|Publication number||US3262210 A|
|Publication date||Jul 26, 1966|
|Filing date||May 6, 1963|
|Priority date||May 6, 1963|
|Also published as||DE1258302B|
|Publication number||US 3262210 A, US 3262210A, US-A-3262210, US3262210 A, US3262210A|
|Inventors||Shapiro Henry L, Shockley Everett T|
|Original Assignee||Sperry Rand Corp|
|Export Citation||BiBTeX, EndNote, RefMan|
|Patent Citations (8), Referenced by (6), Classifications (5)|
|External Links: USPTO, USPTO Assignment, Espacenet|
y 1966 H. SHAPIRO ETAL 3,262,210
CONTROL SYSTEM 5 Sheets-Sheet 1 Filed May 6, 1963 S R v! o M m EEC W W A H 5 S I LT m WM 5 V HEY B Eoninm 29233;? 52 5:
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CONTROL SYSTEM 3 Sheets-Sheet 2 Filed May 6, 1963 A TRANSLATED p SIGHT LINE PROTRACTED SIGHT .1- LINE SUPPORT REFERENCE (FIXED GuNI TARGET 1 AT OPTICAL INFINITY CORRECTION I PICK-OFF SIGHT LINE SUPPORT TARGET *2 AT OPTICAL INFINITY PROTRACTED SIGHT LINE SUPPORT WE I V! m m 5 Ru 0 L RC T T K v R R NOC w N 5 0 I AIWS IA S N H T m 5 A T L T M T AM I C mTz R Iv N 5 A& 0 I E G T W U E 1%..V #WIG M E Hm Y HF ELT.\ N E G w II E Qmm CI E0 A IQII\ .V-I. ALUT m I i e m r\ V I Z S u T m T E G1 R8 A T y 1966 H. SHAPIRO ETAL 3,262,210
CONTROL SYSTEM 5 Sheets-Sheet 5 Filed May 6, 1963 PHASE DETECTOR DEVICE A 2 CONTROL FIG. 7.
SUMMING CIRCUIT INVENTORS HENRY L. SHAP/RO EVERETT T. SHOCKLE) ATTORNEY United States Patent 3,262,210 CONTROL SYSTEM Henry L. Shapiro, Massapequa, and Everett T. Shockley,
Williston Park, N.Y., assignors to Sperry Rand Corporation, Great Neck, N.Y., a corporation of Delaware Filed May 6, 1963, Ser. No. 278,313 6 Claims. (CI. 3346) This invention relates in general to apparatus for use in controlling other apparatus and in particular provides apparatus that controls other apparatus in accordance with head movements of an operator.
To emphasize the significance of the invention, the specification describes use of the invention in control of the aiming of a weapon system, for here accuracy of control is most critical. Specifically, use as herein described is made of the invention to direct weapons from a helicopter, such direction being dependent upon the line of sight of the helicopter operator.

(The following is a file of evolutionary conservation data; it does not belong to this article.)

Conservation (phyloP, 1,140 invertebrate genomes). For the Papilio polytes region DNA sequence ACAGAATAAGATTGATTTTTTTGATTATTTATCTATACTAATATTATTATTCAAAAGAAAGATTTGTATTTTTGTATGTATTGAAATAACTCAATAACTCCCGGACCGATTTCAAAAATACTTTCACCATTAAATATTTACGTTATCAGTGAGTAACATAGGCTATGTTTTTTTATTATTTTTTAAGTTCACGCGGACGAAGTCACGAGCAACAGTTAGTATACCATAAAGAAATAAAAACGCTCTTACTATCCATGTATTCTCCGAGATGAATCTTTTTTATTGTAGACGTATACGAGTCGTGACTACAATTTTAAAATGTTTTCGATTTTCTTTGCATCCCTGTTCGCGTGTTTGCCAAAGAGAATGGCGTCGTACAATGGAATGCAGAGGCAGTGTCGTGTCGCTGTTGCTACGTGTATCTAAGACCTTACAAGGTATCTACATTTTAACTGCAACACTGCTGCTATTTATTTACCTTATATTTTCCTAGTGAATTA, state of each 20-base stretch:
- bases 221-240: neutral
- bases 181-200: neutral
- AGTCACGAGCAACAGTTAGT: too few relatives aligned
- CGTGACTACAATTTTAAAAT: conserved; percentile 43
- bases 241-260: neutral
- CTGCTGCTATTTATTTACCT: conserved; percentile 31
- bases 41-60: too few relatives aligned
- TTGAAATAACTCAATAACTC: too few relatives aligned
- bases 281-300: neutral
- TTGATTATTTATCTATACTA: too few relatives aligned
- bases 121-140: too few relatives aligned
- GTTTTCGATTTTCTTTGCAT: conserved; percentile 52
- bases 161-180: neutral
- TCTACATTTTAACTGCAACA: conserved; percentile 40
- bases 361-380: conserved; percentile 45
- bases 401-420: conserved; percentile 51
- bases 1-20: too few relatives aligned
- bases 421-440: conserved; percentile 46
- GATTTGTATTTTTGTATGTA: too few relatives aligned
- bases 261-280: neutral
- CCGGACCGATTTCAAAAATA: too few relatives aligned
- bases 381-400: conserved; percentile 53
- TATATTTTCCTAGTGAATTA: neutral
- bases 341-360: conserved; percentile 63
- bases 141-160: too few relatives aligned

Generally, the invention provides head gear having a built-in sight with reticle, the connections of such head gear to the craft having signal producing pick-offs thereon which produce signals useful in directing the Weapons of the helicopter. The provided head gear, while being worn by a helicopter pilot, permits such pilot to move freely about and Within his cockpit, and in addition permits the pilot to aim his weapons from substantially any cockpit location. Hence, the pilot need only look at a target to determine whether to shoot or not: If the determination is to shoot, the pilot depending on whether his weapons are adapted to follow his head movements or whether they are fixedly supported by the helicopter, respectively pulls his trigger, or first guides his craft to align his guns in the direction that he is looking and then pulls his trigger.
Admittedly, prior art apparatus have provided for elevational and azimuthal directing of weapons in accordance with the head motion of the wearer of head-supported sighting apparatus. See for example US. Patent 3,051,047. Such apparatus provides indications of the tip-down and right-left head motions of an operator, and requires that the head of the operator be positionably confined (i.e. fixed with respect to a given line of sight). With the present invention translational motion of the operator is not only possible, but is inherently corrected for by the apparatus itself. That is, with the instant invention the pilot of a helicopter may slide around in his seat, bend forward etc. to look at a traget, and then decide whether to shoot or not as described above.